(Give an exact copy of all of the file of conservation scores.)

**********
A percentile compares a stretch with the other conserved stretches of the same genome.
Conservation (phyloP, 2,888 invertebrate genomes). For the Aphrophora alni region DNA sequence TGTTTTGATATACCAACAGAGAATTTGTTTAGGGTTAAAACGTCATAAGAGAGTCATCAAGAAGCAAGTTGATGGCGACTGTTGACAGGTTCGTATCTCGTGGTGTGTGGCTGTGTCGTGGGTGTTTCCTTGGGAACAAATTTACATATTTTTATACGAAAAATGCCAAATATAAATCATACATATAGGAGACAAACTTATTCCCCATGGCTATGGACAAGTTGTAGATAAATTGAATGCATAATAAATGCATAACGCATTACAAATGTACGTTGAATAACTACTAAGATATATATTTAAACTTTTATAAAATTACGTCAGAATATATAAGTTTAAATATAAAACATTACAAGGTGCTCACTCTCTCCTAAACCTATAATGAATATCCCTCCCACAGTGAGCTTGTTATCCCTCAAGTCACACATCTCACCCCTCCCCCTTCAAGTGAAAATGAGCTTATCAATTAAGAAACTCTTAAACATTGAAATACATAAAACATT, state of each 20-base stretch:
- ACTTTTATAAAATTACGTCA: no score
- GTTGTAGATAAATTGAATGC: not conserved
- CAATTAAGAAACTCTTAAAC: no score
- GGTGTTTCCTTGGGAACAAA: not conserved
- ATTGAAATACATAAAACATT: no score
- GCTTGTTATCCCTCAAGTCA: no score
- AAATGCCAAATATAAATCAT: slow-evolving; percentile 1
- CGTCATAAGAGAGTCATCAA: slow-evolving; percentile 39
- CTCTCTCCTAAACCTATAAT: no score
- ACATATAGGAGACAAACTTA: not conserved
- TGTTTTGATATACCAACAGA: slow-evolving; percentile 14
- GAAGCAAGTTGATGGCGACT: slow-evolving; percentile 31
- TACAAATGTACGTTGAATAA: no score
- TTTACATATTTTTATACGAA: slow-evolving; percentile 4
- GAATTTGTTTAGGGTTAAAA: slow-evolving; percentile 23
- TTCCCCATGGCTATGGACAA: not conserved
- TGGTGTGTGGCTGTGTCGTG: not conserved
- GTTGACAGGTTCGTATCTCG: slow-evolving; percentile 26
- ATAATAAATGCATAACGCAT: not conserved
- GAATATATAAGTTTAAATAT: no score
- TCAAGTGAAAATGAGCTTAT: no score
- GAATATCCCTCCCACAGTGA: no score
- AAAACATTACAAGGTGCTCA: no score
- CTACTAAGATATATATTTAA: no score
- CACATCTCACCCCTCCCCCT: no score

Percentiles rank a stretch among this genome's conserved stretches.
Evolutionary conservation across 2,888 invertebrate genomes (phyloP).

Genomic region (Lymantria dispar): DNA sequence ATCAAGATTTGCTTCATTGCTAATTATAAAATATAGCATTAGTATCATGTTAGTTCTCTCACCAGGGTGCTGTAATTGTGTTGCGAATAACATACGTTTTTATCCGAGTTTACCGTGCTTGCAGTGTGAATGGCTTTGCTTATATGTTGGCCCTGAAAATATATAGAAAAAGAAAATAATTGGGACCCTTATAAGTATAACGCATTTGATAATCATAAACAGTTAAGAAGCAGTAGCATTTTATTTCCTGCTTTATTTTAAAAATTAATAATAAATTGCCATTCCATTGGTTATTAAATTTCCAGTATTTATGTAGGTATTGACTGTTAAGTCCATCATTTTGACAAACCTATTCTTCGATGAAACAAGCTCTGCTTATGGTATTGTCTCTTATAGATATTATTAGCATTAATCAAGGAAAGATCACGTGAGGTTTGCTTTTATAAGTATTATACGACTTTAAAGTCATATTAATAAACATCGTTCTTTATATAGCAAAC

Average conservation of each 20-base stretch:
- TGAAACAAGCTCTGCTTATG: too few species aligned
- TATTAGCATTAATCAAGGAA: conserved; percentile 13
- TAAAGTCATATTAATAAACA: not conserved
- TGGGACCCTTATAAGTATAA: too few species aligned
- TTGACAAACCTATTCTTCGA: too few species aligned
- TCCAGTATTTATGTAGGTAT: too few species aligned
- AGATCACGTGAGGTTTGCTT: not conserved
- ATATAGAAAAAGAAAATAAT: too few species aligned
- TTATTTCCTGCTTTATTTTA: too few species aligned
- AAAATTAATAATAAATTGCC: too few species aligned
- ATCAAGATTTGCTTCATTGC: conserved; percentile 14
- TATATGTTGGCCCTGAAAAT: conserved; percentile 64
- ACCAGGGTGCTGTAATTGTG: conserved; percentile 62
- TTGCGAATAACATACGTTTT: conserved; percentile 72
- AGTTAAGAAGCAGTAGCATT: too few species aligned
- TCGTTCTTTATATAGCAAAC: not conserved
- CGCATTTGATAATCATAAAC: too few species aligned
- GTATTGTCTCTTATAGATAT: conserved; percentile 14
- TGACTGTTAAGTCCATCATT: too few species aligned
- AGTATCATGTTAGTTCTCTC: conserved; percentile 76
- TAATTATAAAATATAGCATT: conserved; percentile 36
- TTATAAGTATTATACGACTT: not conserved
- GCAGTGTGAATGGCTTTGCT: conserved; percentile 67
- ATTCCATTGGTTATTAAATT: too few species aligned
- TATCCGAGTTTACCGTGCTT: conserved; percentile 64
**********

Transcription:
A percentile compares a stretch with the other conserved stretches of the same genome.
Conservation (phyloP, 2,888 invertebrate genomes). For the Aphrophora alni region DNA sequence TGTTTTGATATACCAACAGAGAATTTGTTTAGGGTTAAAACGTCATAAGAGAGTCATCAAGAAGCAAGTTGATGGCGACTGTTGACAGGTTCGTATCTCGTGGTGTGTGGCTGTGTCGTGGGTGTTTCCTTGGGAACAAATTTACATATTTTTATACGAAAAATGCCAAATATAAATCATACATATAGGAGACAAACTTATTCCCCATGGCTATGGACAAGTTGTAGATAAATTGAATGCATAATAAATGCATAACGCATTACAAATGTACGTTGAATAACTACTAAGATATATATTTAAACTTTTATAAAATTACGTCAGAATATATAAGTTTAAATATAAAACATTACAAGGTGCTCACTCTCTCCTAAACCTATAATGAATATCCCTCCCACAGTGAGCTTGTTATCCCTCAAGTCACACATCTCACCCCTCCCCCTTCAAGTGAAAATGAGCTTATCAATTAAGAAACTCTTAAACATTGAAATACATAAAACATT, state of each 20-base stretch:
- ACTTTTATAAAATTACGTCA: no score
- GTTGTAGATAAATTGAATGC: not conserved
- CAATTAAGAAACTCTTAAAC: no score
- GGTGTTTCCTTGGGAACAAA: not conserved
- ATTGAAATACATAAAACATT: no score
- GCTTGTTATCCCTCAAGTCA: no score
- AAATGCCAAATATAAATCAT: slow-evolving; percentile 1
- CGTCATAAGAGAGTCATCAA: slow-evolving; percentile 39
- CTCTCTCCTAAACCTATAAT: no score
- ACATATAGGAGACAAACTTA: not conserved
- TGTTTTGATATACCAACAGA: slow-evolving; percentile 14
- GAAGCAAGTTGATGGCGACT: slow-evolving; percentile 31
- TACAAATGTACGTTGAATAA: no score
- TTTACATATTTTTATACGAA: slow-evolving; percentile 4
- GAATTTGTTTAGGGTTAAAA: slow-evolving; percentile 23
- TTCCCCATGGCTATGGACAA: not conserved
- TGGTGTGTGGCTGTGTCGTG: not conserved
- GTTGACAGGTTCGTATCTCG: slow-evolving; percentile 26
- ATAATAAATGCATAACGCAT: not conserved
- GAATATATAAGTTTAAATAT: no score
- TCAAGTGAAAATGAGCTTAT: no score
- GAATATCCCTCCCACAGTGA: no score
- AAAACATTACAAGGTGCTCA: no score
- CTACTAAGATATATATTTAA: no score
- CACATCTCACCCCTCCCCCT: no score

Percentiles rank a stretch among this genome's conserved stretches.
Evolutionary conservation across 2,888 invertebrate genomes (phyloP).

Genomic region (Lymantria dispar): DNA sequence ATCAAGATTTGCTTCATTGCTAATTATAAAATATAGCATTAGTATCATGTTAGTTCTCTCACCAGGGTGCTGTAATTGTGTTGCGAATAACATACGTTTTTATCCGAGTTTACCGTGCTTGCAGTGTGAATGGCTTTGCTTATATGTTGGCCCTGAAAATATATAGAAAAAGAAAATAATTGGGACCCTTATAAGTATAACGCATTTGATAATCATAAACAGTTAAGAAGCAGTAGCATTTTATTTCCTGCTTTATTTTAAAAATTAATAATAAATTGCCATTCCATTGGTTATTAAATTTCCAGTATTTATGTAGGTATTGACTGTTAAGTCCATCATTTTGACAAACCTATTCTTCGATGAAACAAGCTCTGCTTATGGTATTGTCTCTTATAGATATTATTAGCATTAATCAAGGAAAGATCACGTGAGGTTTGCTTTTATAAGTATTATACGACTTTAAAGTCATATTAATAAACATCGTTCTTTATATAGCAAAC

Average conservation of each 20-base stretch:
- TGAAACAAGCTCTGCTTATG: too few species aligned
- TATTAGCATTAATCAAGGAA: conserved; percentile 13
- TAAAGTCATATTAATAAACA: not conserved
- TGGGACCCTTATAAGTATAA: too few species aligned
- TTGACAAACCTATTCTTCGA: too few species aligned
- TCCAGTATTTATGTAGGTAT: too few species aligned
- AGATCACGTGAGGTTTGCTT: not conserved
- ATATAGAAAAAGAAAATAAT: too few species aligned
- TTATTTCCTGCTTTATTTTA: too few species aligned
- AAAATTAATAATAAATTGCC: too few species aligned
- ATCAAGATTTGCTTCATTGC: conserved; percentile 14
- TATATGTTGGCCCTGAAAAT: conserved; percentile 64
- ACCAGGGTGCTGTAATTGTG: conserved; percentile 62
- TTGCGAATAACATACGTTTT: conserved; percentile 72
- AGTTAAGAAGCAGTAGCATT: too few species aligned
- TCGTTCTTTATATAGCAAAC: not conserved
- CGCATTTGATAATCATAAAC: too few species aligned
- GTATTGTCTCTTATAGATAT: conserved; percentile 14
- TGACTGTTAAGTCCATCATT: too few species aligned
- AGTATCATGTTAGTTCTCTC: conserved; percentile 76
- TAATTATAAAATATAGCATT: conserved; percentile 36
- TTATAAGTATTATACGACTT: not conserved
- GCAGTGTGAATGGCTTTGCT: conserved; percentile 67
- ATTCCATTGGTTATTAAATT: too few species aligned
- TATCCGAGTTTACCGTGCTT: conserved; percentile 64